Soap making is an easy and fun craft hobby. But soap making can be a great part-time business. Many folks pull in an extra thousand or two a month with a part-time venture.
What’s the appeal of handcrafted soap?
Commercial soaps are usually drying and many are actually synthetic detergents. Your kitchen-crafted soap can work better. It has a special, moisturizing luxury feel.
Plus you have the option of customizing it with different ingredients… especially scents in literally infinite variety. This can be a goat milk soap recipe or any other kind of milk as well.
This gives you one of our proven recipes and the basic instructions to put it all together.
Our specialty is milk soap. We made over 30,000 bars of soap like this in our kitchen sink over a four-year period. We sold all that soap at craft shows and festivals and through our own catalog. Though you can make soap using water instead of milk, you will like the milk soap better… guaranteed!!!
Lightly Lavender Goat Milk Soap Recipe
- 11.3 ounces (320 grams) Coconut Oil
- 11.7 ounces (330 grams) Palm Oil
- 15.5 ounces (440 grams) Olive Oil
- 3.9 ounces (110 grams) Almond Oil
- 6.1 ounces (175 grams) Sodium Hydroxide
- 15.5 ounces (440 grams) Whole Milk
- 2 1/3 Tablespoons Lavender Essential Oil
- 1 Tablespoon Almond Oil
Now for some “inside information”. To make any soap, you mix fats and an alkali or lye. All soap is made that way. The cured product is harmless. You can brush your teeth with it. You can even eat it. It won’t hurt you!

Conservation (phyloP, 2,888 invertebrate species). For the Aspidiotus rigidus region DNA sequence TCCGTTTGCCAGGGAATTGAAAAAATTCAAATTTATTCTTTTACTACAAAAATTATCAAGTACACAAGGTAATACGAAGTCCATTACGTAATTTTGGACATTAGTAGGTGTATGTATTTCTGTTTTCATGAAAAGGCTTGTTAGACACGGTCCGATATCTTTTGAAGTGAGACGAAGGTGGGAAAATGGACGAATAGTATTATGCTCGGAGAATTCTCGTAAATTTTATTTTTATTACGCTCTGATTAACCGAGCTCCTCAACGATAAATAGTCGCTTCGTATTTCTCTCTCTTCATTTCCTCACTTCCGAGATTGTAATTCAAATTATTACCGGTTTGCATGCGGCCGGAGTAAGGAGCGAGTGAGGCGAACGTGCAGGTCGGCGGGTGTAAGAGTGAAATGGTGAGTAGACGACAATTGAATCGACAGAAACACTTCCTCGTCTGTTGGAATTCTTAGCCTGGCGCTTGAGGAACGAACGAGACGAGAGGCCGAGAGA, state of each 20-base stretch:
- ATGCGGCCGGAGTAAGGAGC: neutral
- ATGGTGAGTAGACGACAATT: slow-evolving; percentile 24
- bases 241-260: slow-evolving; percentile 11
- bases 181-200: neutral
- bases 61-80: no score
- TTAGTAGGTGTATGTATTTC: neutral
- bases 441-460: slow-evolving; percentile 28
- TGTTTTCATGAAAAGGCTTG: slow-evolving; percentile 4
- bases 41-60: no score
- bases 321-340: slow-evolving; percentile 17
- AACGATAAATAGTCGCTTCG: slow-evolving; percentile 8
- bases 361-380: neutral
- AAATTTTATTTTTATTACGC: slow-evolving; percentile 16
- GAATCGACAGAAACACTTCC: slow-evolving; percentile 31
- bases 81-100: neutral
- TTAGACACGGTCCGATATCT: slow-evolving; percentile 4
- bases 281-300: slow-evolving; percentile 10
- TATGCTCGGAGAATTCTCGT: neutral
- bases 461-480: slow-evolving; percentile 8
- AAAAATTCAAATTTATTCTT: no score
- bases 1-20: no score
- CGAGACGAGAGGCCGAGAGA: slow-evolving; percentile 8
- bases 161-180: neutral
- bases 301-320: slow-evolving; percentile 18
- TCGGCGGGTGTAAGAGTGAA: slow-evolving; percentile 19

But the lye and the uncured soap mixture are very caustic. It will burn your skin. It will blind you if it gets in your eyes! You absolutely must wear goggles when you make soap and it’s best to wear rubber gloves and long sleeves too.
Equipment You Will Need
- 2 Stainless Steel Pans
- 1 Plastic Pan
- Rubber Spatula
- Thermometer (90-200 degree F Range)
- Scale For Weighing Material
- Molds For Soap (Plastic Tub)
- Hand Held Stick Blender (Optional)
Soap Making Step-by-Step
1. Weigh oils and combine in stainless steel pan.
2. Heat slowly until everything melts. Cool to about 110 degrees. Do not include the scent oil or the small amount of almond oil.
3. Weigh lye in a plastic container. Remember the gloves and goggles.
4. Weigh milk and pour into a separate stainless steel pan.
5. Put 2-3 inches of water in your sink and add ice cubes. Put your pan with milk into ice water.
6. Slowly pour the lye into the milk. Take twenty minutes to do this, stirring all the while. Monitor the milk temperature and keep it below 150 degrees so it does not burn. When all the lye is added, let the mixture cool until it is 110 degrees.
7. Add the lye/milk mixture to the oils, stirring while you do so; now stir the soap mixture until it begins to gel. It’s time to stop stirring when a thin stream of soap drizzled on top of the soap mixture lays on top. This is called tracing. If stirring by hand this may take 45 minutes. To speed things up the trick is to use your hand blender to stir the soap for 30 seconds, let it rest for a minute and repeat until it traces.
8. Add scent oils and the extra almond oil.
9. Pour into prepared molds. Let sit for 24 hours. Remove from molds. Cut into bars and set aside to cure for 4 weeks.
These are basic instructions. Lots of soap making books are out there, but many make it so complicated, it’s tough to get going. Even if you consult some of those soap books, return to these instructions for the basics. Try this recipe. You will love the results.
Al Bullington has made and sold soap for years through his family business.
Photo. Tabitha Mort